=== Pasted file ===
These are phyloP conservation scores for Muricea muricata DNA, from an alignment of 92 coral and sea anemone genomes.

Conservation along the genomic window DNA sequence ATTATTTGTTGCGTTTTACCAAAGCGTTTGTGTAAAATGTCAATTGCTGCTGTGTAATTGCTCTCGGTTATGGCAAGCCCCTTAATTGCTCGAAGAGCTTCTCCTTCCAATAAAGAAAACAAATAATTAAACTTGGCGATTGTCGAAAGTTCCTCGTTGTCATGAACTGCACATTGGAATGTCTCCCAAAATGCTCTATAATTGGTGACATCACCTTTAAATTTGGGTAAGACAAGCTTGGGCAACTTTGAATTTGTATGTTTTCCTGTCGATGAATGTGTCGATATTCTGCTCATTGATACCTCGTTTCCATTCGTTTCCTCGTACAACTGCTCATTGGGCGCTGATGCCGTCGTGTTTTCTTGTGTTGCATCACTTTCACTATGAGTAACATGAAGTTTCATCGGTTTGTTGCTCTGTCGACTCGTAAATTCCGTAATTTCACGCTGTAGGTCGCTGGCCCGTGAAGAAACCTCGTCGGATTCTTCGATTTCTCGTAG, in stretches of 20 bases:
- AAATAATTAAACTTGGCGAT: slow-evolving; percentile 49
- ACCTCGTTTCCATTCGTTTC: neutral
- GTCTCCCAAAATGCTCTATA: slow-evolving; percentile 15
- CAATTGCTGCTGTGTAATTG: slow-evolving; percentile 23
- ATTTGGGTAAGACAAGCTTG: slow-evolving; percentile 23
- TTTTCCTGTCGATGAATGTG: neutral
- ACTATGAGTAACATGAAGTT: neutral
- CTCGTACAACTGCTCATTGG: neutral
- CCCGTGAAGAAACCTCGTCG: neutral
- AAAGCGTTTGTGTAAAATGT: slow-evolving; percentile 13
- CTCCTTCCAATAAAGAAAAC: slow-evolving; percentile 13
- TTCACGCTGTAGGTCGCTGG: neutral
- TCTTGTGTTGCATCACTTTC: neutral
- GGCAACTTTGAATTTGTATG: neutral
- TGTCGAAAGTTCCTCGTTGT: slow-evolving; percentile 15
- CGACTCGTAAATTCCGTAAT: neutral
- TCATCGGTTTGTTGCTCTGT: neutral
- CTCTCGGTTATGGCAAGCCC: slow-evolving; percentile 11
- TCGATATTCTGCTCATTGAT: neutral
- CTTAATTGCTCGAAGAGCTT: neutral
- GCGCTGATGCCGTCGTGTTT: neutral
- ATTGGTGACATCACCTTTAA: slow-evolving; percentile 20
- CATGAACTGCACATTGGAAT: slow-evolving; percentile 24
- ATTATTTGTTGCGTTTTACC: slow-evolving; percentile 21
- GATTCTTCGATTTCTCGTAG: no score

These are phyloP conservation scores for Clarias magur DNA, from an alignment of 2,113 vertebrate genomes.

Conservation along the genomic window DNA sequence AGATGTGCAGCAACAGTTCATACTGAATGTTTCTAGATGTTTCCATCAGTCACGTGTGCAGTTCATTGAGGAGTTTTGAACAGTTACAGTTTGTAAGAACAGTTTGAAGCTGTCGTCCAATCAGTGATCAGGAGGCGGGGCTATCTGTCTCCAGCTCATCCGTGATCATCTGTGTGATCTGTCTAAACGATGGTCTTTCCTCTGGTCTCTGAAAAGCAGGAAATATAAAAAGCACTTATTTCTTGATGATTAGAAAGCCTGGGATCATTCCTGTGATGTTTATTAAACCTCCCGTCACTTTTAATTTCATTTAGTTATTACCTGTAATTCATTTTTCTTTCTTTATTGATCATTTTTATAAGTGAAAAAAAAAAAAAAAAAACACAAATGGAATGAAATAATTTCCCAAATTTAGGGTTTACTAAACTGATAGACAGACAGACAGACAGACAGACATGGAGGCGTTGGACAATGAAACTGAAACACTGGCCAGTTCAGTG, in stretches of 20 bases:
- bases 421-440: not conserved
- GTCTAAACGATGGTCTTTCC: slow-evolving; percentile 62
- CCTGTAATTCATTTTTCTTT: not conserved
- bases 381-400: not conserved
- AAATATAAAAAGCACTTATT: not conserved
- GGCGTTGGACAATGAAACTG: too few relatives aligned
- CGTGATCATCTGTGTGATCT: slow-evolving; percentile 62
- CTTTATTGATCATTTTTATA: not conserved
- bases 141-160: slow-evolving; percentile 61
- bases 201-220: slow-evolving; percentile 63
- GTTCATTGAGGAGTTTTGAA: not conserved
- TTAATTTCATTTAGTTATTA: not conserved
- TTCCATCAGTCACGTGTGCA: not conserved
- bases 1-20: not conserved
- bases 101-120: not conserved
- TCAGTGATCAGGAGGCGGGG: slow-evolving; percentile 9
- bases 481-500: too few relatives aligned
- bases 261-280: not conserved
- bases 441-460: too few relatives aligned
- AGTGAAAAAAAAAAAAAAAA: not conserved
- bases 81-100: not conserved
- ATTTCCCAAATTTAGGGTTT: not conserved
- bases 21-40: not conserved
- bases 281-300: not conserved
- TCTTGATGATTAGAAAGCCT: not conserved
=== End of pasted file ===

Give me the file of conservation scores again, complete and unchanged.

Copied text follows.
These are phyloP conservation scores for Muricea muricata DNA, from an alignment of 92 coral and sea anemone genomes.

Conservation along the genomic window DNA sequence ATTATTTGTTGCGTTTTACCAAAGCGTTTGTGTAAAATGTCAATTGCTGCTGTGTAATTGCTCTCGGTTATGGCAAGCCCCTTAATTGCTCGAAGAGCTTCTCCTTCCAATAAAGAAAACAAATAATTAAACTTGGCGATTGTCGAAAGTTCCTCGTTGTCATGAACTGCACATTGGAATGTCTCCCAAAATGCTCTATAATTGGTGACATCACCTTTAAATTTGGGTAAGACAAGCTTGGGCAACTTTGAATTTGTATGTTTTCCTGTCGATGAATGTGTCGATATTCTGCTCATTGATACCTCGTTTCCATTCGTTTCCTCGTACAACTGCTCATTGGGCGCTGATGCCGTCGTGTTTTCTTGTGTTGCATCACTTTCACTATGAGTAACATGAAGTTTCATCGGTTTGTTGCTCTGTCGACTCGTAAATTCCGTAATTTCACGCTGTAGGTCGCTGGCCCGTGAAGAAACCTCGTCGGATTCTTCGATTTCTCGTAG, in stretches of 20 bases:
- AAATAATTAAACTTGGCGAT: slow-evolving; percentile 49
- ACCTCGTTTCCATTCGTTTC: neutral
- GTCTCCCAAAATGCTCTATA: slow-evolving; percentile 15
- CAATTGCTGCTGTGTAATTG: slow-evolving; percentile 23
- ATTTGGGTAAGACAAGCTTG: slow-evolving; percentile 23
- TTTTCCTGTCGATGAATGTG: neutral
- ACTATGAGTAACATGAAGTT: neutral
- CTCGTACAACTGCTCATTGG: neutral
- CCCGTGAAGAAACCTCGTCG: neutral
- AAAGCGTTTGTGTAAAATGT: slow-evolving; percentile 13
- CTCCTTCCAATAAAGAAAAC: slow-evolving; percentile 13
- TTCACGCTGTAGGTCGCTGG: neutral
- TCTTGTGTTGCATCACTTTC: neutral
- GGCAACTTTGAATTTGTATG: neutral
- TGTCGAAAGTTCCTCGTTGT: slow-evolving; percentile 15
- CGACTCGTAAATTCCGTAAT: neutral
- TCATCGGTTTGTTGCTCTGT: neutral
- CTCTCGGTTATGGCAAGCCC: slow-evolving; percentile 11
- TCGATATTCTGCTCATTGAT: neutral
- CTTAATTGCTCGAAGAGCTT: neutral
- GCGCTGATGCCGTCGTGTTT: neutral
- ATTGGTGACATCACCTTTAA: slow-evolving; percentile 20
- CATGAACTGCACATTGGAAT: slow-evolving; percentile 24
- ATTATTTGTTGCGTTTTACC: slow-evolving; percentile 21
- GATTCTTCGATTTCTCGTAG: no score

These are phyloP conservation scores for Clarias magur DNA, from an alignment of 2,113 vertebrate genomes.

Conservation along the genomic window DNA sequence AGATGTGCAGCAACAGTTCATACTGAATGTTTCTAGATGTTTCCATCAGTCACGTGTGCAGTTCATTGAGGAGTTTTGAACAGTTACAGTTTGTAAGAACAGTTTGAAGCTGTCGTCCAATCAGTGATCAGGAGGCGGGGCTATCTGTCTCCAGCTCATCCGTGATCATCTGTGTGATCTGTCTAAACGATGGTCTTTCCTCTGGTCTCTGAAAAGCAGGAAATATAAAAAGCACTTATTTCTTGATGATTAGAAAGCCTGGGATCATTCCTGTGATGTTTATTAAACCTCCCGTCACTTTTAATTTCATTTAGTTATTACCTGTAATTCATTTTTCTTTCTTTATTGATCATTTTTATAAGTGAAAAAAAAAAAAAAAAAACACAAATGGAATGAAATAATTTCCCAAATTTAGGGTTTACTAAACTGATAGACAGACAGACAGACAGACAGACATGGAGGCGTTGGACAATGAAACTGAAACACTGGCCAGTTCAGTG, in stretches of 20 bases:
- bases 421-440: not conserved
- GTCTAAACGATGGTCTTTCC: slow-evolving; percentile 62
- CCTGTAATTCATTTTTCTTT: not conserved
- bases 381-400: not conserved
- AAATATAAAAAGCACTTATT: not conserved
- GGCGTTGGACAATGAAACTG: too few relatives aligned
- CGTGATCATCTGTGTGATCT: slow-evolving; percentile 62
- CTTTATTGATCATTTTTATA: not conserved
- bases 141-160: slow-evolving; percentile 61
- bases 201-220: slow-evolving; percentile 63
- GTTCATTGAGGAGTTTTGAA: not conserved
- TTAATTTCATTTAGTTATTA: not conserved
- TTCCATCAGTCACGTGTGCA: not conserved
- bases 1-20: not conserved
- bases 101-120: not conserved
- TCAGTGATCAGGAGGCGGGG: slow-evolving; percentile 9
- bases 481-500: too few relatives aligned
- bases 261-280: not conserved
- bases 441-460: too few relatives aligned
- AGTGAAAAAAAAAAAAAAAA: not conserved
- bases 81-100: not conserved
- ATTTCCCAAATTTAGGGTTT: not conserved
- bases 21-40: not conserved
- bases 281-300: not conserved
- TCTTGATGATTAGAAAGCCT: not conserved